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Soda. Pop. Coke. Whatever you call it, carbonated beverages are universal in their popularity. And while it’s no secret that they’re no good for you, do you know exactly how they take their toll? Here are 7 big ones:
According to a study published in the Journal of General Dentistry, soft drinks “aggressively” harm teeth. The study used slices of enamel, from freshly pulled teeth, placed in different types of soft drinks. Within just a few minutes of exposure, the enamel started to show superficial damage. However, cumulative and frequent exposure proved to induce more serious damage. The ingredients in soda that dissolve tooth enamel are citric acid and phosphoric acid.
Phosphoric acid also plays a part in bone health, but phosphorus needs to be balanced with calcium. Too much phosphorus tilts the scale and can, in fact, start to leach calcium from your bones.
It is no secret that sodas are high in calories, sugars, and other body-clogging junk including artificial sweeteners. But what’s more, research suggests the artificial sweeteners make you feel hungrier, masking satiation— the feeling of being full. And don’t be fooled, diet sodas are just as guilty! According to a study conducted by the University of Texas Health Science Center, diet soda enhances weight gain by up to 41%.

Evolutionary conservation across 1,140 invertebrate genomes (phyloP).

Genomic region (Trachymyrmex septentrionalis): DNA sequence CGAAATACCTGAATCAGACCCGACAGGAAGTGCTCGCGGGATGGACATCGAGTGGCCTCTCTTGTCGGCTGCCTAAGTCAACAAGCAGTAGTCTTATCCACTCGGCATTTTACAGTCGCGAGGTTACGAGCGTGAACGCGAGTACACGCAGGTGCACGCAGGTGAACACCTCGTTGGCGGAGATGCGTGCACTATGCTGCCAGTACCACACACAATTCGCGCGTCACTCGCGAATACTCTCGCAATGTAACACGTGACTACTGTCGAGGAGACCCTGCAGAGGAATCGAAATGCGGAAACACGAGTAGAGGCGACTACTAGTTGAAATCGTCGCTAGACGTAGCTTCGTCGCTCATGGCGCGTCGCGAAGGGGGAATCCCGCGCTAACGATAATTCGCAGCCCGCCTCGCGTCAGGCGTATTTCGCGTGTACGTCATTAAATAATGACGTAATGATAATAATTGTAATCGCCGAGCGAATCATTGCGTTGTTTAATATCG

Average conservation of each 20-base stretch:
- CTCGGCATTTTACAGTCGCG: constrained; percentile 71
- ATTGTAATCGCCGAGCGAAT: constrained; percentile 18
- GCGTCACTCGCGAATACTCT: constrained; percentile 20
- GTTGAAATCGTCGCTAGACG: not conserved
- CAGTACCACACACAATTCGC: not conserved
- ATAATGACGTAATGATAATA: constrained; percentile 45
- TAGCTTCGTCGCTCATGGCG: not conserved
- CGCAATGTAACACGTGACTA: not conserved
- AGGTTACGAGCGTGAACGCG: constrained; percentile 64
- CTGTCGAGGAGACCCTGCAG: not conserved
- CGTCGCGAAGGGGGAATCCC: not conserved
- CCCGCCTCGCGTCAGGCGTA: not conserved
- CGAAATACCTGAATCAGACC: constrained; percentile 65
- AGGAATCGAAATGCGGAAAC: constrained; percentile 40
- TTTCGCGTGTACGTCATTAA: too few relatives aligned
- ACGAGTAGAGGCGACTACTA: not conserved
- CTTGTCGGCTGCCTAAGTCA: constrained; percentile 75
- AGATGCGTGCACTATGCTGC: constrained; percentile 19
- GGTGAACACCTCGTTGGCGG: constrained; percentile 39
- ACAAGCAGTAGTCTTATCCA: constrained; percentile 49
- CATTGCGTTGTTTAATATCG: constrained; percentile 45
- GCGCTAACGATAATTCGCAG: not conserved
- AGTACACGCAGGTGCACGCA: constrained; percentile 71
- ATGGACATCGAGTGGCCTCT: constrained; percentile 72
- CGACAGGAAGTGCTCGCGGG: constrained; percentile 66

Sodium benzoate is a common preservative added to sodas and other foods such as jams, dressings, and condiments. When this additive is exposed to vitamin C, the reaction results in pure benzene. Benzene is known to decrease red blood cells, which severely hinders the body’s immune system.
According to a study from Harvard Medical School, researchers found kidney function declined when more than 2 sodas a day were consumed. More specifically, high levels of phosphoric acid in sodas are closely linked with the development of kidney stones.
Researchers at Columbia University’s Mailman School of Public Health discovered that people who drank more than 8.5 ounces of soda a day were more likely to develop pancreatic cancer by as much at 19% when compared to those who didn’t. The sugar rush that occurs after you sip a soda causes the pancreas to increase insulin production. As a result, pancreatic cells are exposed to higher concentrations of insulin than other cells in the body. This imbalance is believed to cause cancer growth.
If you’re cringing at the thought of giving up your beloved bubbly beverage, start slow. Replace 1 soda a day with a glass of water, then increase the occurrence of the swap until you are only sipping a soda once or twice a week. Something that seems so small can make a big difference in your health!